Background: Empirical evidence that demonstrates the relationship between pelvic asymmetry and non-specific chronic low back pain (NCLBP) is currently lacking.
Objective: To establish the reliability of the Global Postural System (GPS) in assessing pelvic asymmetry and identify the association between pelvic asymmetry parameters and the occurrence of NCLBP in young adults.
Design: A cross-sectional, regression study.
Methods: People who aged between 18 and 30 and were diagnosed with NCLBP were recruited. Healthy individuals who were matched for age, gender, and education level were recruited as controls. Global Postural System (GPS) was employed to assess pelvic asymmetry. Prior to explore the association, the reliability of GPS was assessed by the ICC (2, k) for interrater reliability, ICC (3, k) for intra-rater reliability, standard error and minimal detectable difference. Bivariate correlation analysis and logistic regression analysis were used to determine the relationship between pelvic asymmetry and the occurrence of NCLBP.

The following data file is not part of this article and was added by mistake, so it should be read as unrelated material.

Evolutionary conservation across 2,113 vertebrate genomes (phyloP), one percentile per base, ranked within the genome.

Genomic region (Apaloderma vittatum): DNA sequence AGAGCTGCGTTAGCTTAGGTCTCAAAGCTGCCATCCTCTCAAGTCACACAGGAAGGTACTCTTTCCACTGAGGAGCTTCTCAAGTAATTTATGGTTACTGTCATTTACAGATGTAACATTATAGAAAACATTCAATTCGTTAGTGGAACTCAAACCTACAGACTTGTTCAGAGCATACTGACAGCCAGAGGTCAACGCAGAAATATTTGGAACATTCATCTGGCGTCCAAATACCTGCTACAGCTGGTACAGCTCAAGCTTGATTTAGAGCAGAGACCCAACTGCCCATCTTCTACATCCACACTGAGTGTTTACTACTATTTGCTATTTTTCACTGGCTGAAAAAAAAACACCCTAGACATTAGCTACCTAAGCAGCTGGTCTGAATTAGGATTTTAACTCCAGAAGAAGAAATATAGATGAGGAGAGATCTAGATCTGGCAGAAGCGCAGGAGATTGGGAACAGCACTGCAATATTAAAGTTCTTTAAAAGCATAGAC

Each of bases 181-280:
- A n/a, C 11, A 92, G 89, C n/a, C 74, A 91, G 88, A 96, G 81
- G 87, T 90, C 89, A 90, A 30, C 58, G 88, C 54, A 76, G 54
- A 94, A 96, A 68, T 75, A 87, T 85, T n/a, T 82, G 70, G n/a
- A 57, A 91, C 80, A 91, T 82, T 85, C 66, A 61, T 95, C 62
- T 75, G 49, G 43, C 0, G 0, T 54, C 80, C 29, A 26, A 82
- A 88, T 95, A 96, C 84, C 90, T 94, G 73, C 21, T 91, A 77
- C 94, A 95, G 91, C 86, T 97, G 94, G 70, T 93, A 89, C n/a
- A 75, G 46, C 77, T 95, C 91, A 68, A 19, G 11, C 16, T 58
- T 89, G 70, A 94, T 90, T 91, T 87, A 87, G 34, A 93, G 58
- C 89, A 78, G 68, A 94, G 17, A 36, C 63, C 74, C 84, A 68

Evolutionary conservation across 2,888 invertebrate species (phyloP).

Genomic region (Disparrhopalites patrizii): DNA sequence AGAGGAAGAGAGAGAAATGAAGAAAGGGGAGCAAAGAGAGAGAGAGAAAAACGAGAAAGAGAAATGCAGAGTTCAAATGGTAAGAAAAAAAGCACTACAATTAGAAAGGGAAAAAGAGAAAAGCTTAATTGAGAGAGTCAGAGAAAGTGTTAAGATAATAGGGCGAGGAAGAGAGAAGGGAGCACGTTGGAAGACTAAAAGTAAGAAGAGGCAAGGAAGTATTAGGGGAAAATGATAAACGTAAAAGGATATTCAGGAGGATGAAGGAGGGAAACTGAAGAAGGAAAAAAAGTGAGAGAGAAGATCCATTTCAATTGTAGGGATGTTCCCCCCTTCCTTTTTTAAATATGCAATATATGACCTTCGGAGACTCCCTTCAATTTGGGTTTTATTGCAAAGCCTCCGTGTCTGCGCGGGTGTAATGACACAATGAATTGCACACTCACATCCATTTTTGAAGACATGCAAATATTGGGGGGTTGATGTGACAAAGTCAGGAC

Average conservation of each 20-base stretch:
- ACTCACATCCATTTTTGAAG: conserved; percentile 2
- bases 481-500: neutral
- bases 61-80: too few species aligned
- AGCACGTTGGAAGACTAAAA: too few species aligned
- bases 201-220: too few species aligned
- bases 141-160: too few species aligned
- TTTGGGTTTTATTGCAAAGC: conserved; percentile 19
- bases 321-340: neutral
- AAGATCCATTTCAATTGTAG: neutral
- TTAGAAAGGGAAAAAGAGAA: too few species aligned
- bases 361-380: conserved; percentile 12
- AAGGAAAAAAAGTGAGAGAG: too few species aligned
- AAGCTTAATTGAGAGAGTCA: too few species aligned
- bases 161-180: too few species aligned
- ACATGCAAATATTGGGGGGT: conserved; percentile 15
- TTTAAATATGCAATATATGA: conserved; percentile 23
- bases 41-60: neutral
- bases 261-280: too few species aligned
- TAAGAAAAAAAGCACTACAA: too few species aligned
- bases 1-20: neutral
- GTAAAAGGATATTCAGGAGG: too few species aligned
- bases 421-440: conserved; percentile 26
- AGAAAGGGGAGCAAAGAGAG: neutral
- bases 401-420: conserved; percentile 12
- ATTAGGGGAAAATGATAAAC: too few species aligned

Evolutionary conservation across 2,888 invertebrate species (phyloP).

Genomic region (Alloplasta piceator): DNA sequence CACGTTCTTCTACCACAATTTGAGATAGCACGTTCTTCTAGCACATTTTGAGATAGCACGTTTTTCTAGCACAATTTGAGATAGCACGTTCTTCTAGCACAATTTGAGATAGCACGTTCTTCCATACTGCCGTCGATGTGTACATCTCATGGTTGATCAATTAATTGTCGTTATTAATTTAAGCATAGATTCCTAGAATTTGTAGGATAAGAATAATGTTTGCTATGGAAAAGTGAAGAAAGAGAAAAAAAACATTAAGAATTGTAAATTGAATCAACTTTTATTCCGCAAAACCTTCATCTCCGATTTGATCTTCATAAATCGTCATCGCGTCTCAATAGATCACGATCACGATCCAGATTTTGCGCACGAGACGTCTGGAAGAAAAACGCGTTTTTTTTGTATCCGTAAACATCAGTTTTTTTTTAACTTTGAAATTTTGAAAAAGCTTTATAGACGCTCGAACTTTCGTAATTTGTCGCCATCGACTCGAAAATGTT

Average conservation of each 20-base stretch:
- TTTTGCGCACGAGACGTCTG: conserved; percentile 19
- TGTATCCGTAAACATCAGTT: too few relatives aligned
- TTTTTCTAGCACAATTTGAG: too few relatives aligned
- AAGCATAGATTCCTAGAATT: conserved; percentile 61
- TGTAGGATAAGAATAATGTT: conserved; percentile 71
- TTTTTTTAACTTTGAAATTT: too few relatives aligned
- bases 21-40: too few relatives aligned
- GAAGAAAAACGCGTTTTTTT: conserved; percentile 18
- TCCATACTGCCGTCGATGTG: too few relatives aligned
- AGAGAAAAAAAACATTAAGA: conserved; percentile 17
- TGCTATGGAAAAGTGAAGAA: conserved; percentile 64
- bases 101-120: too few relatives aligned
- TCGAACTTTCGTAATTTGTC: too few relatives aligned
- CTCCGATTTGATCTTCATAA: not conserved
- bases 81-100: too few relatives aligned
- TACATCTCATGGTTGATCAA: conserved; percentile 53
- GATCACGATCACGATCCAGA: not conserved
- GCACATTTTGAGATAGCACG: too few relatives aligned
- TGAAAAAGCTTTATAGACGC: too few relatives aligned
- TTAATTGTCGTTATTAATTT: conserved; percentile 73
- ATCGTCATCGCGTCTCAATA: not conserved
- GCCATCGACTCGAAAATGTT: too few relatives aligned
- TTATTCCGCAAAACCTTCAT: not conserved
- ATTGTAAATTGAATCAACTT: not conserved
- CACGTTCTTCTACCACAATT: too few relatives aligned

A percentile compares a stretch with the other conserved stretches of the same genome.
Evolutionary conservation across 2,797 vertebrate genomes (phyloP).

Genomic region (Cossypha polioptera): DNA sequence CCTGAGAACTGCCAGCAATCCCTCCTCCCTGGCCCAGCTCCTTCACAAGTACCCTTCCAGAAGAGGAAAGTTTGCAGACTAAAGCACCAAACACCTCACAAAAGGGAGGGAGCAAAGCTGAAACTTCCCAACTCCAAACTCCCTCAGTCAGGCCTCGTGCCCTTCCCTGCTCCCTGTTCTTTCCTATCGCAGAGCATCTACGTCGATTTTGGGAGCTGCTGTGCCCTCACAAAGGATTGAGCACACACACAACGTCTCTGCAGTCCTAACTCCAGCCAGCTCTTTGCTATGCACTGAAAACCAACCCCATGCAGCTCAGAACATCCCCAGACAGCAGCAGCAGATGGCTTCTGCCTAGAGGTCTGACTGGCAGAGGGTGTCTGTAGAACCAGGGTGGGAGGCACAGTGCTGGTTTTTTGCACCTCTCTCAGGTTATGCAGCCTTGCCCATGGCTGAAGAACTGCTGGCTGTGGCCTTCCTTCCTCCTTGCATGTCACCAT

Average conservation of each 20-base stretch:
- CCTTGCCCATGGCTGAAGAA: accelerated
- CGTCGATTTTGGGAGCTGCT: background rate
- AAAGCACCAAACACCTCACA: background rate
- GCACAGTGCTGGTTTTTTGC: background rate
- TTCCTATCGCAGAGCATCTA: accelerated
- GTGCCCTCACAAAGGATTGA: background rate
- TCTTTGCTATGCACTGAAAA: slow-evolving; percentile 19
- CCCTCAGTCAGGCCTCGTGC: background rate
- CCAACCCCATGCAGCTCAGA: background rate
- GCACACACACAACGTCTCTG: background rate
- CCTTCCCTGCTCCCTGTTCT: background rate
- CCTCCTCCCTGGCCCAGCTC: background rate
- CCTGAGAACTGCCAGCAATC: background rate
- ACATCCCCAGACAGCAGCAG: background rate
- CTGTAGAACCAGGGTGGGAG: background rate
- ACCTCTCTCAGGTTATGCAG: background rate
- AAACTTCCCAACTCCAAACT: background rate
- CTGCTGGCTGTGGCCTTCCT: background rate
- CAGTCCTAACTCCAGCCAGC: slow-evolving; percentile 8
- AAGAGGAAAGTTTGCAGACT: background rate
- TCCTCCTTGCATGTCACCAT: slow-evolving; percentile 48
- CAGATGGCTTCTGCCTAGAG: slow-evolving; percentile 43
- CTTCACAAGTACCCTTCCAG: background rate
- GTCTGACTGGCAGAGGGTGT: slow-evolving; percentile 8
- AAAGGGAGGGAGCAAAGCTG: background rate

Results: Twenty-eight healthy participants and 28 people with NCLBP were recruited. Moderate to excellent ICCs were observed for the inter-rater and intra-rater reliability of most postural parameters. The bivariate correlation analysis indicated that age, body mass index and pelvic asymmetry parameters were related to the occurrence of NCLBP. Pelvic angle asymmetry (odd ratio=1.17), and asymmetry of the distance between the posterior superior iliac spine and the floor (odd ratio=1.21) were significant factors associated with NCLBP.
Limitation: This study did not explore the causal relationship between pelvic asymmetry in the sagittal plane/pelvic asymmetry in the transverse plane and the occurrence of NCLBP. The interpretation of the results may not be generalized beyond the sample population.
Conclusions: The GPS is a reliable method to assess pelvic asymmetry in a clinical setting. The pelvic asymmetry parameters obtained from the GPS are likely to assist in the early identification of the potential occurrence of NCLBP.